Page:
In opposition to it was this 'mystery of the Kingdom,' according to which it
consisted in reception of the Seed of the Word. That reception would depend on
the nature of the soil, that is, on the mind and heart of the hearers. The
Kingdom of God was within: it came neither by a display of power, nor
even by this, that Israel, or else the Gospel-hearers, were the field on which
the Seed of the Kingdom was sown. He had brought the Kingdom: the Sower
had gone forth to sow. This was of free grace - the Gospel. But the seed might
fall on the roadside, and so perish without even springing up. Or it might fall
on rocky soil, and so spring up rapidly, but wither before it showed promise of
fruit. Or it might fall where thorns grew along with, and more rapidly than,
it. And so it would, indeed, show promise of fruit; the corn might appear in
the ear; but that fruit would not come to ripeness ('bring no fruit to
because the thorns growing more rapidly would choke the corn. Lastly, to this
threefold faultiness of soil, through which the seed did not spring up at all,
or merely sprung up, or just reached the promise, but not the perfection of
fruit, corresponded a threefold degree of fruit-bearing in the soil, according
to which it brought forth thirtyfold, sixtyfold, or an hundredfold, in the
varying measure of its capacity.
60. Comp. the chapter on the Temptation.
61. St. Luke viii. 14.
If even the disciples failed to comprehend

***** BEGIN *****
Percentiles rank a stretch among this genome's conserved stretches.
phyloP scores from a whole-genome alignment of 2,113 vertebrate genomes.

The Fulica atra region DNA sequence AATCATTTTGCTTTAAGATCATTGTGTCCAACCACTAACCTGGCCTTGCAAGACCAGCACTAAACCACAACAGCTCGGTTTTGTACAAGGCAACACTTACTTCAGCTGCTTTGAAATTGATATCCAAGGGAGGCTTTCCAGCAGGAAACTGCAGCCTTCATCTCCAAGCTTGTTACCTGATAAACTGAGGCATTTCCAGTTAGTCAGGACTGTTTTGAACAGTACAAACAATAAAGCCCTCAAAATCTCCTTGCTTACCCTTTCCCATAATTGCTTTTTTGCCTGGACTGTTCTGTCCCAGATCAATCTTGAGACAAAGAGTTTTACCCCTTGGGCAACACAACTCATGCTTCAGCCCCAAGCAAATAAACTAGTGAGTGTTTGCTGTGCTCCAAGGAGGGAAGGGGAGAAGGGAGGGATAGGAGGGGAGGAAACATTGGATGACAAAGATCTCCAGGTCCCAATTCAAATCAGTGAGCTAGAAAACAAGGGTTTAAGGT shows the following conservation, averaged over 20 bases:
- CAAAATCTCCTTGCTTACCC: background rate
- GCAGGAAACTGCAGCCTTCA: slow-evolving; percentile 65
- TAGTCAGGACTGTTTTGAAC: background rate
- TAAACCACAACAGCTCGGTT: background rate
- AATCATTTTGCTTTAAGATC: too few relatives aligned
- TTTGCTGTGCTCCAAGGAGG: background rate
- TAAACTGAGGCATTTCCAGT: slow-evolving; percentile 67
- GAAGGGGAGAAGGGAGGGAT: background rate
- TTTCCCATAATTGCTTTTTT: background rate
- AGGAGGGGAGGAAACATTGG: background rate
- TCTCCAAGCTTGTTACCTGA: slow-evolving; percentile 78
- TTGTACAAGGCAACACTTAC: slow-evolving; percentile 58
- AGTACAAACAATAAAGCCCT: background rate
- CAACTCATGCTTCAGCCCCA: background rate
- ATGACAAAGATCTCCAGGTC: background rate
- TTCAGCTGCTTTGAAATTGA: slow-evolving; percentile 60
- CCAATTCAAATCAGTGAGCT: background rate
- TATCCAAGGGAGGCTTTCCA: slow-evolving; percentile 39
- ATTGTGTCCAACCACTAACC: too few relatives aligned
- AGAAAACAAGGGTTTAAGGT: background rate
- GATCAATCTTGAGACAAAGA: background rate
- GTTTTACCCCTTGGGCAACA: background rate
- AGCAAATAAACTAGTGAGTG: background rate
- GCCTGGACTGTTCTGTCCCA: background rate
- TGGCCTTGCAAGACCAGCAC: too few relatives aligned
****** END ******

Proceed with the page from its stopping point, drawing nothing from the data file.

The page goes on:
the whole bearing of this 'Mystery of the Kingdom,' we can believe how utterly
strange and un-Jewish such a Parable of the Messianic Kingdom must have sounded
to them, who had been influenced by the Pharisaic representations of the Person
and Teaching of Christ. And yet the while these very hearers were,
unconsciously to themselves, fulfilling what Jesus was speaking to them in the
Whether or not the Parable recorded by St. Mark alone,62
concerning the Seed growing unobservedly, was spoken afterwards in private to
the disciples, or, as seems more likely, at the first, and to the people by the
sea-shore, this appears the fittest place for inserting it. If the first
Parable, concerning the Sower and the Field of Sowing, would prove to all who
were outside the pale of discipleship a 'mystery,' while to those within it
would unfold knowledge of the very mysteries of the Kingdom, this would even
more fully be the case in regard to this second or supplementary Parable. In it
we are only viewing that portion of the field, which the former Parable had
described as good soil. 'So is the Kingdom of God, as if a man had cast the
seed on the earth, and slept and rose, night and day, and the seed sprang up
and grew: how, he knows not himself. Automatous63
[self-acting] the earth beareth fruit: first blade, then ear, then full wheat
in the ear! But when the fruit presents itself, immediately he sendeth forth64
the sickle, because the harvest is come.' The meaning of all this seems plain.
As the Sower, after the seed has been cast into the ground, can do no more; he
goes to sleep at night, and rises by day, the seed the meanwhile growing, the
Sower knows not how, and as his activity ceases till the time that the fruit is
ripe, when immediately he thrusts in the sickle - so is the Kingdom of God. The
seed is sown; but its growth goes on, dependent on the law inherent in seed and
soil, dependent also on Heaven's blessing of sunshine and showers, till the
moment of ripeness, when the harvest-time is come. We can only go about our
daily work, or lie down to rest, as day and night alternate; we see, but know
not the how of the growth of the seed. Yet, assuredly it will ripen, and
when that moment has arrived, immediately the sickle is thrust in, for the
harvest is come. And so also with the Sower. His outward activity on
earth was in the sowing, and it will be in the harvesting. What lies between